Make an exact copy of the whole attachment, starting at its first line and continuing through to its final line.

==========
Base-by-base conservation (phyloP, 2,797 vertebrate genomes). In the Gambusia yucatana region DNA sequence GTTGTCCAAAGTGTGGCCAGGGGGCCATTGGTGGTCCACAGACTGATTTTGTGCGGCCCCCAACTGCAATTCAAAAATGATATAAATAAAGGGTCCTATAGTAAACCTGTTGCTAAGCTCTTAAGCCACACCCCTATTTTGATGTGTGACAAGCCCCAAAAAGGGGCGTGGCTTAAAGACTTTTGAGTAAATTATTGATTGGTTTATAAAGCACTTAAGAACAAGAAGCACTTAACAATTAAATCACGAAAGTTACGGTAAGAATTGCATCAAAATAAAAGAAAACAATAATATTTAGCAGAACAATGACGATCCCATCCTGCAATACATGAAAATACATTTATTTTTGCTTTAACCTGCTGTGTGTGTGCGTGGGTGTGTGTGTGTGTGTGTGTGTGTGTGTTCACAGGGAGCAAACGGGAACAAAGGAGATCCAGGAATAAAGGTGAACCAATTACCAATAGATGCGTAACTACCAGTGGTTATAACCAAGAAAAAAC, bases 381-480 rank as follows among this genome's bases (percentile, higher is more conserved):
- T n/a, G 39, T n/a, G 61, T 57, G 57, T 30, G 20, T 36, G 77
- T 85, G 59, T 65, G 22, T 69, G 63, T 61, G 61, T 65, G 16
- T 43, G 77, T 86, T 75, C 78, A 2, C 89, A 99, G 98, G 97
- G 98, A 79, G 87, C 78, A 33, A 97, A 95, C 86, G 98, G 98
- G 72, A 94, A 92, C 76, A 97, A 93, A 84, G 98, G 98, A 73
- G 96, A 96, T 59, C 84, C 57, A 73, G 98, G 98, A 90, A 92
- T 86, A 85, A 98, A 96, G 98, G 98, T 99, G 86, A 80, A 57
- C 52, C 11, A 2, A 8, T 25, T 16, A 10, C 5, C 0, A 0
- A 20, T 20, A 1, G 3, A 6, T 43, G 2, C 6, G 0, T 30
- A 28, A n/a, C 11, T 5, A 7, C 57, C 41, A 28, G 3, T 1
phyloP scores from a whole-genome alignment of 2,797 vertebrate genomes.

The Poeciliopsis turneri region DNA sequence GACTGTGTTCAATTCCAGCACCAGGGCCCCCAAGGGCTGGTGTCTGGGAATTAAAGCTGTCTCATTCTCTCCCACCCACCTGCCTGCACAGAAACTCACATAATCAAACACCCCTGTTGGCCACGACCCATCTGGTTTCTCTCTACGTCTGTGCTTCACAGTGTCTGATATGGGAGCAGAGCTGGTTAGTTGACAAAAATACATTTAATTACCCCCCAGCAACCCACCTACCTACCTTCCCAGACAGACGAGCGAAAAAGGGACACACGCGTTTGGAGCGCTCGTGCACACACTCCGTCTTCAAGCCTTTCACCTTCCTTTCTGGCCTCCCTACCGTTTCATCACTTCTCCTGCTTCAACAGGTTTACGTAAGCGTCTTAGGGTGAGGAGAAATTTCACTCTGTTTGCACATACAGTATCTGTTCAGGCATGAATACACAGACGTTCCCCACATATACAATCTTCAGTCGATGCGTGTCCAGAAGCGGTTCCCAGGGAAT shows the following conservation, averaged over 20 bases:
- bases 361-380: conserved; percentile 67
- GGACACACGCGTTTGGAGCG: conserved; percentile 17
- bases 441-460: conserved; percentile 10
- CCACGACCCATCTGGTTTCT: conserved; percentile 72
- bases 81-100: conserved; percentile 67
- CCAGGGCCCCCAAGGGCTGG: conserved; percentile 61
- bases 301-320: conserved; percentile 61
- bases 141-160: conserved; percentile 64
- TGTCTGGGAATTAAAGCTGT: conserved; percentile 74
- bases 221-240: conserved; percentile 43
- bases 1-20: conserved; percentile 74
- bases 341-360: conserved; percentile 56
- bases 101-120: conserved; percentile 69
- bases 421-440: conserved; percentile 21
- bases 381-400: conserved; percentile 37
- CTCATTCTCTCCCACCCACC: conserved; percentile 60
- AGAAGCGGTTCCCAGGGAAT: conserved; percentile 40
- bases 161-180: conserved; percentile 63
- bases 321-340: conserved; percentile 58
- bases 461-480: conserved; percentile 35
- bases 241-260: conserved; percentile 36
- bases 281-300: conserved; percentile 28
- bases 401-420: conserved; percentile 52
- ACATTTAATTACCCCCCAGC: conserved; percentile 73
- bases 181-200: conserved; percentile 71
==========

Base-by-base conservation (phyloP, 2,797 vertebrate genomes). In the Gambusia yucatana region DNA sequence GTTGTCCAAAGTGTGGCCAGGGGGCCATTGGTGGTCCACAGACTGATTTTGTGCGGCCCCCAACTGCAATTCAAAAATGATATAAATAAAGGGTCCTATAGTAAACCTGTTGCTAAGCTCTTAAGCCACACCCCTATTTTGATGTGTGACAAGCCCCAAAAAGGGGCGTGGCTTAAAGACTTTTGAGTAAATTATTGATTGGTTTATAAAGCACTTAAGAACAAGAAGCACTTAACAATTAAATCACGAAAGTTACGGTAAGAATTGCATCAAAATAAAAGAAAACAATAATATTTAGCAGAACAATGACGATCCCATCCTGCAATACATGAAAATACATTTATTTTTGCTTTAACCTGCTGTGTGTGTGCGTGGGTGTGTGTGTGTGTGTGTGTGTGTGTGTTCACAGGGAGCAAACGGGAACAAAGGAGATCCAGGAATAAAGGTGAACCAATTACCAATAGATGCGTAACTACCAGTGGTTATAACCAAGAAAAAAC, bases 381-480 rank as follows among this genome's bases (percentile, higher is more conserved):
- T n/a, G 39, T n/a, G 61, T 57, G 57, T 30, G 20, T 36, G 77
- T 85, G 59, T 65, G 22, T 69, G 63, T 61, G 61, T 65, G 16
- T 43, G 77, T 86, T 75, C 78, A 2, C 89, A 99, G 98, G 97
- G 98, A 79, G 87, C 78, A 33, A 97, A 95, C 86, G 98, G 98
- G 72, A 94, A 92, C 76, A 97, A 93, A 84, G 98, G 98, A 73
- G 96, A 96, T 59, C 84, C 57, A 73, G 98, G 98, A 90, A 92
- T 86, A 85, A 98, A 96, G 98, G 98, T 99, G 86, A 80, A 57
- C 52, C 11, A 2, A 8, T 25, T 16, A 10, C 5, C 0, A 0
- A 20, T 20, A 1, G 3, A 6, T 43, G 2, C 6, G 0, T 30
- A 28, A n/a, C 11, T 5, A 7, C 57, C 41, A 28, G 3, T 1
phyloP scores from a whole-genome alignment of 2,797 vertebrate genomes.

The Poeciliopsis turneri region DNA sequence GACTGTGTTCAATTCCAGCACCAGGGCCCCCAAGGGCTGGTGTCTGGGAATTAAAGCTGTCTCATTCTCTCCCACCCACCTGCCTGCACAGAAACTCACATAATCAAACACCCCTGTTGGCCACGACCCATCTGGTTTCTCTCTACGTCTGTGCTTCACAGTGTCTGATATGGGAGCAGAGCTGGTTAGTTGACAAAAATACATTTAATTACCCCCCAGCAACCCACCTACCTACCTTCCCAGACAGACGAGCGAAAAAGGGACACACGCGTTTGGAGCGCTCGTGCACACACTCCGTCTTCAAGCCTTTCACCTTCCTTTCTGGCCTCCCTACCGTTTCATCACTTCTCCTGCTTCAACAGGTTTACGTAAGCGTCTTAGGGTGAGGAGAAATTTCACTCTGTTTGCACATACAGTATCTGTTCAGGCATGAATACACAGACGTTCCCCACATATACAATCTTCAGTCGATGCGTGTCCAGAAGCGGTTCCCAGGGAAT shows the following conservation, averaged over 20 bases:
- bases 361-380: conserved; percentile 67
- GGACACACGCGTTTGGAGCG: conserved; percentile 17
- bases 441-460: conserved; percentile 10
- CCACGACCCATCTGGTTTCT: conserved; percentile 72
- bases 81-100: conserved; percentile 67
- CCAGGGCCCCCAAGGGCTGG: conserved; percentile 61
- bases 301-320: conserved; percentile 61
- bases 141-160: conserved; percentile 64
- TGTCTGGGAATTAAAGCTGT: conserved; percentile 74
- bases 221-240: conserved; percentile 43
- bases 1-20: conserved; percentile 74
- bases 341-360: conserved; percentile 56
- bases 101-120: conserved; percentile 69
- bases 421-440: conserved; percentile 21
- bases 381-400: conserved; percentile 37
- CTCATTCTCTCCCACCCACC: conserved; percentile 60
- AGAAGCGGTTCCCAGGGAAT: conserved; percentile 40
- bases 161-180: conserved; percentile 63
- bases 321-340: conserved; percentile 58
- bases 461-480: conserved; percentile 35
- bases 241-260: conserved; percentile 36
- bases 281-300: conserved; percentile 28
- bases 401-420: conserved; percentile 52
- ACATTTAATTACCCCCCAGC: conserved; percentile 73
- bases 181-200: conserved; percentile 71